A scene from Netflix's Korean-language survival drama “Squid Game.” Hits like this will become a lot more common as technology allows dubbing to happen more efficiently and effectively according to those in the auto-dubbing industry. (Youngkyu Park/AFP/Getty Images)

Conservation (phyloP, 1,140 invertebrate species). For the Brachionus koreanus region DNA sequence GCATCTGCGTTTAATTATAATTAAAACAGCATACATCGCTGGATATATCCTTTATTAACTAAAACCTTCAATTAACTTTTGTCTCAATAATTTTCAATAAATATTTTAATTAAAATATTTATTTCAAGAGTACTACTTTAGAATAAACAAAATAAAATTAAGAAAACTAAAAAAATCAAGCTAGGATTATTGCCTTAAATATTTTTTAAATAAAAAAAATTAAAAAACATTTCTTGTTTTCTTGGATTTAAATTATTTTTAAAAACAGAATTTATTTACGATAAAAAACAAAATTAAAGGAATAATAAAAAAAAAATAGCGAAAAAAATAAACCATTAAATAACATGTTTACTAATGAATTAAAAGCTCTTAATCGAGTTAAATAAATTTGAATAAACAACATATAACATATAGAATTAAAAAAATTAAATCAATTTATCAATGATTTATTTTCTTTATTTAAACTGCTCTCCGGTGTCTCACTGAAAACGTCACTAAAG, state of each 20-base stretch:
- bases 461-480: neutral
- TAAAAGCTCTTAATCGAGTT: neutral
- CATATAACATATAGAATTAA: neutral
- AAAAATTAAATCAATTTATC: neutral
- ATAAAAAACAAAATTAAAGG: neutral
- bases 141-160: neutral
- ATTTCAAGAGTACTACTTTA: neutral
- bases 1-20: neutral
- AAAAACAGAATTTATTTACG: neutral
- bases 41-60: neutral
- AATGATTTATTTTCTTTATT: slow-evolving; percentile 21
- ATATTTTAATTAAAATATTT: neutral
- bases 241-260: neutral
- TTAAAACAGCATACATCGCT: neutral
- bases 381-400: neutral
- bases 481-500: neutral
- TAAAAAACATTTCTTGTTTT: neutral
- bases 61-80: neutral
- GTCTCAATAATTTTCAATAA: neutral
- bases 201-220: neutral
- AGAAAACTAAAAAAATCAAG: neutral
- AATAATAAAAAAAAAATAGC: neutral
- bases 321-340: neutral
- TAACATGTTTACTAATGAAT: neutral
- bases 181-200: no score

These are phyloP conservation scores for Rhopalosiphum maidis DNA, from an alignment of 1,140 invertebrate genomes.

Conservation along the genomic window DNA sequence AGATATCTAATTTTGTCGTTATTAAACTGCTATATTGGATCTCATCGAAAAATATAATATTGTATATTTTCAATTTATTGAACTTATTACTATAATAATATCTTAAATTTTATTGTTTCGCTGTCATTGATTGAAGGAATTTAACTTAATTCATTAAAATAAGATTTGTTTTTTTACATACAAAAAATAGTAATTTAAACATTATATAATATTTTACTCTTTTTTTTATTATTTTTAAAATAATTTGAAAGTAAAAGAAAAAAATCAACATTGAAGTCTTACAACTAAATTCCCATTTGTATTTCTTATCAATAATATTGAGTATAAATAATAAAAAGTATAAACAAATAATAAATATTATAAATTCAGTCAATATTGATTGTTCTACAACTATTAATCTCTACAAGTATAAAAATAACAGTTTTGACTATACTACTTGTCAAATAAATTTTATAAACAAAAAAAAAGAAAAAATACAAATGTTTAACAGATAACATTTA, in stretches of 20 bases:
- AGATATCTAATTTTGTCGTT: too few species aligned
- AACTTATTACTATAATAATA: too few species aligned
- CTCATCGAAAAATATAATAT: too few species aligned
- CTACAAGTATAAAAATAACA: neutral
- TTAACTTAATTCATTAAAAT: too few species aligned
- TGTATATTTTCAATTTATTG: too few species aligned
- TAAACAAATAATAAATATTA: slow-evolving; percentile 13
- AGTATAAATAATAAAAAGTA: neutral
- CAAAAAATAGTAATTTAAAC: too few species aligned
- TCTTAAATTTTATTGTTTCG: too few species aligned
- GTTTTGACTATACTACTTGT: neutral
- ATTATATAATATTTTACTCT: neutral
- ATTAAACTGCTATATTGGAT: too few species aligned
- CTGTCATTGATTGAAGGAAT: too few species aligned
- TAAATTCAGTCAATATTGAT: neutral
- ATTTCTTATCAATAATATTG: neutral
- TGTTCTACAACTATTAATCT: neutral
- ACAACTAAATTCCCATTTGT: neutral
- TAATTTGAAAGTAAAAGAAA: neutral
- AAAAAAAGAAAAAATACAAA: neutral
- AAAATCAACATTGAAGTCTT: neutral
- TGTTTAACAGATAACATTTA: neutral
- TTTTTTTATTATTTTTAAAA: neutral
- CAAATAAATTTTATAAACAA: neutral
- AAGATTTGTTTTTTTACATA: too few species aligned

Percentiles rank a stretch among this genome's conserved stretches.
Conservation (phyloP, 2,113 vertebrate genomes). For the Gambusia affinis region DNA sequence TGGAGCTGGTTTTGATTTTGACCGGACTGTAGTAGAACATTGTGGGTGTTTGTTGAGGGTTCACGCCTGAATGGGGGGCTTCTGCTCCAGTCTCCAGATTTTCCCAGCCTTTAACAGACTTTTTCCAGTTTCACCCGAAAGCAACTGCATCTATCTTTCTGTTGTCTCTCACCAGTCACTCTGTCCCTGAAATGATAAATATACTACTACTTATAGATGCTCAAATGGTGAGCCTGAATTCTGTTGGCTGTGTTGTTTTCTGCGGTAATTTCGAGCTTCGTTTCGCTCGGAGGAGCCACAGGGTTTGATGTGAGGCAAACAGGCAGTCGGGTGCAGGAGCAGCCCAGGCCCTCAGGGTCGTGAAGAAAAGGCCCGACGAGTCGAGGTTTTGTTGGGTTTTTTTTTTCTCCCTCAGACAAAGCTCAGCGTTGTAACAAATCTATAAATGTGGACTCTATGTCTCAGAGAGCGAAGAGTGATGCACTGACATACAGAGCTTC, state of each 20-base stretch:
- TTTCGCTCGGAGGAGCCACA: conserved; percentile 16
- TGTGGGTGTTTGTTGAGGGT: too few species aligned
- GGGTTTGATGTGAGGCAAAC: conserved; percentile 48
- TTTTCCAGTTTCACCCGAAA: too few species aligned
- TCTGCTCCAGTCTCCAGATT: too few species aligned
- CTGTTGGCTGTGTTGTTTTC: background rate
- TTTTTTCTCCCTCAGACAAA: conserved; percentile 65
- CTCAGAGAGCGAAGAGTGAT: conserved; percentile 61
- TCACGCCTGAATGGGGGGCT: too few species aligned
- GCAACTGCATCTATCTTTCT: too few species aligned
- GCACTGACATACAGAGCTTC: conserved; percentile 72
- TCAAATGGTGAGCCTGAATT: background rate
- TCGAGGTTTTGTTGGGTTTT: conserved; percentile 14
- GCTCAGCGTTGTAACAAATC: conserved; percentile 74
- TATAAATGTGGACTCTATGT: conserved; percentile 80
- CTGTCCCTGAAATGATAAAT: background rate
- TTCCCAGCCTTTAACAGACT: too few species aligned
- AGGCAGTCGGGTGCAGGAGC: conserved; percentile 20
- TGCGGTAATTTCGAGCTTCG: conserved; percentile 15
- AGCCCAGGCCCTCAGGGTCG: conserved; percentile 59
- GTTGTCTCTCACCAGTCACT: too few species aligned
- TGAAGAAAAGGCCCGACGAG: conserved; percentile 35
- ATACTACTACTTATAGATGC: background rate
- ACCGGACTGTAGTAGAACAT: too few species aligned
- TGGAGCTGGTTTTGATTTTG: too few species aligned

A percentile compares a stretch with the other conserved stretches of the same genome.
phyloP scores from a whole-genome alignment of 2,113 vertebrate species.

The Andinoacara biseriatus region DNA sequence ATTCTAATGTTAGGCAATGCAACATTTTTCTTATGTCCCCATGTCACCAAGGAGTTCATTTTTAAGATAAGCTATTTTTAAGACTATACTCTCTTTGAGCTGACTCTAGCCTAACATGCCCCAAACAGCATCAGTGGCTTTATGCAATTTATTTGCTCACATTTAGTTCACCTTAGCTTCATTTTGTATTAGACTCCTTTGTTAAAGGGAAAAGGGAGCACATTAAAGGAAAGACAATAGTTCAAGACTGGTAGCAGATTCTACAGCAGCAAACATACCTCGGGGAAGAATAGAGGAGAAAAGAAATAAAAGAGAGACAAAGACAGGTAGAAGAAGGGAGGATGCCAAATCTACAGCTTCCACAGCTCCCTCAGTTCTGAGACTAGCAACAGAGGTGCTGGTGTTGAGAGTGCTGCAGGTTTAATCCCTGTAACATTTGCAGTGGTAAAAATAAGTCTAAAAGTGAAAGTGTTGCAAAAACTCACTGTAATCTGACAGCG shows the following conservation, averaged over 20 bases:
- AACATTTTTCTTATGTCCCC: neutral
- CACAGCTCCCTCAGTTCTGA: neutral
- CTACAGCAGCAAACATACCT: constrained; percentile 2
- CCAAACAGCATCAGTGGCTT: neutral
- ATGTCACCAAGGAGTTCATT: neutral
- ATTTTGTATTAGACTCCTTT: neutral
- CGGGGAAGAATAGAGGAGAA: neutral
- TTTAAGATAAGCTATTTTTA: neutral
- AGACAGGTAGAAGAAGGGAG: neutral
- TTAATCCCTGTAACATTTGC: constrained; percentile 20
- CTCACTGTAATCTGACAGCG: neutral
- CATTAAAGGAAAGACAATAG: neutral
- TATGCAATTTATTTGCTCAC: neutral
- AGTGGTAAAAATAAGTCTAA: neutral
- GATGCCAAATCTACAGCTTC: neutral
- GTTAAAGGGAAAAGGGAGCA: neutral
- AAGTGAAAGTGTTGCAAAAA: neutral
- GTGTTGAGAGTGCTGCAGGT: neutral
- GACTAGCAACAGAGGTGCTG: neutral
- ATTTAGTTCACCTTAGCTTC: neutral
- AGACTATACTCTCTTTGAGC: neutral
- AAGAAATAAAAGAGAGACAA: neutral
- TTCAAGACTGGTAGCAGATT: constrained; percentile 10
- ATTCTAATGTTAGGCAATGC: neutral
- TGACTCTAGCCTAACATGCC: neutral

Few cultural experiences are as surreal as stumbling upon a dubbed Hollywood movie. There’s the cartoonish lip movements. The mistimed action. The strange baritone that doesn’t sound at all like you remember Tom Hanks sounding. It turns out that after all these decades a new class of start-ups is hoping to address this unintentional performance art. Using artificial intelligence and machine learning, they aim to make the dubbing process more efficient and more natural, part of an emerging movement known as “auto-dubbing.”